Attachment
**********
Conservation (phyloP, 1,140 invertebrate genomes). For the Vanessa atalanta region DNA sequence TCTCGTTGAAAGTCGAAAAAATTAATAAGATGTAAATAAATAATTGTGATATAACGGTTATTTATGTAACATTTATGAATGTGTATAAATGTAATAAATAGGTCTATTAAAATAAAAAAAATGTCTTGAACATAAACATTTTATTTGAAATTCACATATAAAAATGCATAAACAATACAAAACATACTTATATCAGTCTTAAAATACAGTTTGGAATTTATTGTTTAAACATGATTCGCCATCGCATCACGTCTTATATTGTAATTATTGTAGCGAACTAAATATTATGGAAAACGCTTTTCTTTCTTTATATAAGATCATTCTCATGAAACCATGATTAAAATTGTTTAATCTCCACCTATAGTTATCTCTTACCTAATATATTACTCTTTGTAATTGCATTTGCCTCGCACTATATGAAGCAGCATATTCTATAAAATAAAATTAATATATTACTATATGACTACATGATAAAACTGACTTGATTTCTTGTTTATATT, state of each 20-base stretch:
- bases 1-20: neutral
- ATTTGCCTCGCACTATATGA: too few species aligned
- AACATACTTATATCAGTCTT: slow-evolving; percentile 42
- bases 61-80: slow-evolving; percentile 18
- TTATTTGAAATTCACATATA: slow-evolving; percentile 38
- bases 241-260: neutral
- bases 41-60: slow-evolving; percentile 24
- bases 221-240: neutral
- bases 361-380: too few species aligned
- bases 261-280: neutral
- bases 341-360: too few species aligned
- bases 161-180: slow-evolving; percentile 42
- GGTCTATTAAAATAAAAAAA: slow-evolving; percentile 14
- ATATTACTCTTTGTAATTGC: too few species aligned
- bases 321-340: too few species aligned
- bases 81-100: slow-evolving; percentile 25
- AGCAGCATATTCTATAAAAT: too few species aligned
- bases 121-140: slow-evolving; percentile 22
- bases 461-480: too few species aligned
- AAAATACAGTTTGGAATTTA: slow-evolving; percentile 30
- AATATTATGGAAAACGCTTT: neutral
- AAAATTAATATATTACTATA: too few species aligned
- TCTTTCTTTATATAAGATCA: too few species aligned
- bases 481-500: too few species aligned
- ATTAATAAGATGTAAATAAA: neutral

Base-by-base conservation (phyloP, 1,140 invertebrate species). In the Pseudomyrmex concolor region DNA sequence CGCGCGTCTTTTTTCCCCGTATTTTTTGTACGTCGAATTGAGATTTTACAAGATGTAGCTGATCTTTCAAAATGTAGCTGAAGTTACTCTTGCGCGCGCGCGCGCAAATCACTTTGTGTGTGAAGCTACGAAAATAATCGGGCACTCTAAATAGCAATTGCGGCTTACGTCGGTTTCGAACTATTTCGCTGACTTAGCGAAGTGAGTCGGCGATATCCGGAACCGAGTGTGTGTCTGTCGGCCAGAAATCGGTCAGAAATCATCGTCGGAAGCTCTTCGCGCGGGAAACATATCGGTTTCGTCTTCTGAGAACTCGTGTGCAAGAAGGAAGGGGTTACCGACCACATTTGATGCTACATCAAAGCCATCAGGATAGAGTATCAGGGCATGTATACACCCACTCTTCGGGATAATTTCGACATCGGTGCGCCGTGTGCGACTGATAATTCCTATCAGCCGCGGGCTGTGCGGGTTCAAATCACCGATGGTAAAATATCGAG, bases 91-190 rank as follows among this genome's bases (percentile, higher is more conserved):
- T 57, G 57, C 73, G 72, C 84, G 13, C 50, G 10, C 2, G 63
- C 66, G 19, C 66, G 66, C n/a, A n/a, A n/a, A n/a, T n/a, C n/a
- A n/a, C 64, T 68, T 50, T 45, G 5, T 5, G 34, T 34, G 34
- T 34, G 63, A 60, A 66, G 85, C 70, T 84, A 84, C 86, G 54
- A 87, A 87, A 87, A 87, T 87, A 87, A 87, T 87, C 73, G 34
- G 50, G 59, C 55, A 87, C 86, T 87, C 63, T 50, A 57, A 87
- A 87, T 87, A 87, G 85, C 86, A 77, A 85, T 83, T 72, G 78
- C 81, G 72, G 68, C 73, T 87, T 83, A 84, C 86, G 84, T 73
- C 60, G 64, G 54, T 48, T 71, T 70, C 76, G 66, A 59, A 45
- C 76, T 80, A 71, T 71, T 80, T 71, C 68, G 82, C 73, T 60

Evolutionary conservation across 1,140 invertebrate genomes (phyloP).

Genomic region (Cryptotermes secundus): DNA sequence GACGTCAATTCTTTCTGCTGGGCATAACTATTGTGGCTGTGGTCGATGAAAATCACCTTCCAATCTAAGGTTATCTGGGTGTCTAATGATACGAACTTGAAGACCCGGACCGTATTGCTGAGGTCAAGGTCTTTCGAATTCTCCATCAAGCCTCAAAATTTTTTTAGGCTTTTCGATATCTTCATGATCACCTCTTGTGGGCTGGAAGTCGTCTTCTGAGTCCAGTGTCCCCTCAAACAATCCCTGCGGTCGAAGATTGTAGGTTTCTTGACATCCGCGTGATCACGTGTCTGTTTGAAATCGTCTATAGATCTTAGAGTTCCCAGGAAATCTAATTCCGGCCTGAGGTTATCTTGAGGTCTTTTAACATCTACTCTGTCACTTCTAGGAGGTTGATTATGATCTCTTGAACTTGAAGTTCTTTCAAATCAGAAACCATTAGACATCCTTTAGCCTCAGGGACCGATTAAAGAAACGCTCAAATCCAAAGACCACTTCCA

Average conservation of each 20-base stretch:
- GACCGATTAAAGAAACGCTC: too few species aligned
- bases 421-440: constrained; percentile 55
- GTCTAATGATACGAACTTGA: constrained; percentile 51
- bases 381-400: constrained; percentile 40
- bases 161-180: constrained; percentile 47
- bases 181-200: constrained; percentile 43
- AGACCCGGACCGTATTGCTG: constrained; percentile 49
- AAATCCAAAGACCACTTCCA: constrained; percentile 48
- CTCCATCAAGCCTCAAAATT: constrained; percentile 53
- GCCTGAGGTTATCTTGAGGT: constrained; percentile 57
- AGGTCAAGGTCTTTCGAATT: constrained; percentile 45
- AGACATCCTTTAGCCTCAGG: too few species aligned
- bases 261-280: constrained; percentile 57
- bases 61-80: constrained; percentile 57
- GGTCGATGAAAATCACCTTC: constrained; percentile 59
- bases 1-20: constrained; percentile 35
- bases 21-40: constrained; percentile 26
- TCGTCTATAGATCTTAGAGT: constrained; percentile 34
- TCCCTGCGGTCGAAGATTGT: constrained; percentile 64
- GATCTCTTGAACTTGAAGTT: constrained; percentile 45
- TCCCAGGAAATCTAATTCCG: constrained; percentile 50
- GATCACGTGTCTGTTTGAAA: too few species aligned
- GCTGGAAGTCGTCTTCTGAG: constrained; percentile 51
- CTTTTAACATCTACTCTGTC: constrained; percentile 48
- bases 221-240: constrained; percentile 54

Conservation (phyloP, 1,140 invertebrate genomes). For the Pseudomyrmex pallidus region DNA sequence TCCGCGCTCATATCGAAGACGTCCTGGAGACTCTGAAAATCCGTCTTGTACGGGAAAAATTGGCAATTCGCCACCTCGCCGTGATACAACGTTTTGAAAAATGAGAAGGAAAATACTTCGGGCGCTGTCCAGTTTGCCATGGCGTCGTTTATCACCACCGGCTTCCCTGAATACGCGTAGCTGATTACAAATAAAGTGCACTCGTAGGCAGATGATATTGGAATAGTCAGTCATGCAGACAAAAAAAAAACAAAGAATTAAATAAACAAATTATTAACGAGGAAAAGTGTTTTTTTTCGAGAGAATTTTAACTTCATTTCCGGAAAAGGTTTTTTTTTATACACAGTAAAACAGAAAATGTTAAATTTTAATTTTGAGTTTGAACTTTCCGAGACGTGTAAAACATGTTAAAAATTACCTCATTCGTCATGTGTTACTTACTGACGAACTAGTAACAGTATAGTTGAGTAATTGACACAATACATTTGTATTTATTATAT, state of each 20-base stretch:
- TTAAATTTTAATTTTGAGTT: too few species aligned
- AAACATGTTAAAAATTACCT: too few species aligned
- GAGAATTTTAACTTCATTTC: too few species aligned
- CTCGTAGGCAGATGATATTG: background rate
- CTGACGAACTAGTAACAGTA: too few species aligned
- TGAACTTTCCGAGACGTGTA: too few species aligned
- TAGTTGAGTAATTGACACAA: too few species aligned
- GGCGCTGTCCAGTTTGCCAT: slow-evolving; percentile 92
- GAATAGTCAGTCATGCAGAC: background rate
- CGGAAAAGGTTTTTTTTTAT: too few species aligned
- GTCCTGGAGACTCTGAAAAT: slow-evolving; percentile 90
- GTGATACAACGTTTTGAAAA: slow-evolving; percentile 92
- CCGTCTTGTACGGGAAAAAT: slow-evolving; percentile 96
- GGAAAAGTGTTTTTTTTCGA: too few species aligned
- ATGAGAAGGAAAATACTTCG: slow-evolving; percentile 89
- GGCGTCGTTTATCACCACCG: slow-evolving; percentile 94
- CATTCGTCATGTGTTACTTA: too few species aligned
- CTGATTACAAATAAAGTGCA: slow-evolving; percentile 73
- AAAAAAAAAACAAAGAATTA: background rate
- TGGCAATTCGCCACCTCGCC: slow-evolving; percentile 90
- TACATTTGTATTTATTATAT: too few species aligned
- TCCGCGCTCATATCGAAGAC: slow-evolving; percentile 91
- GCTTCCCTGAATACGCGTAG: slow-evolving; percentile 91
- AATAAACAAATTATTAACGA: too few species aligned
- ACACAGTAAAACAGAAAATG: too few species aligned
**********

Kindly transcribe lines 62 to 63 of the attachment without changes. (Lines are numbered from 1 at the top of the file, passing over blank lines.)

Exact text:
- GATCACGTGTCTGTTTGAAA: too few species aligned
- GCTGGAAGTCGTCTTCTGAG: constrained; percentile 51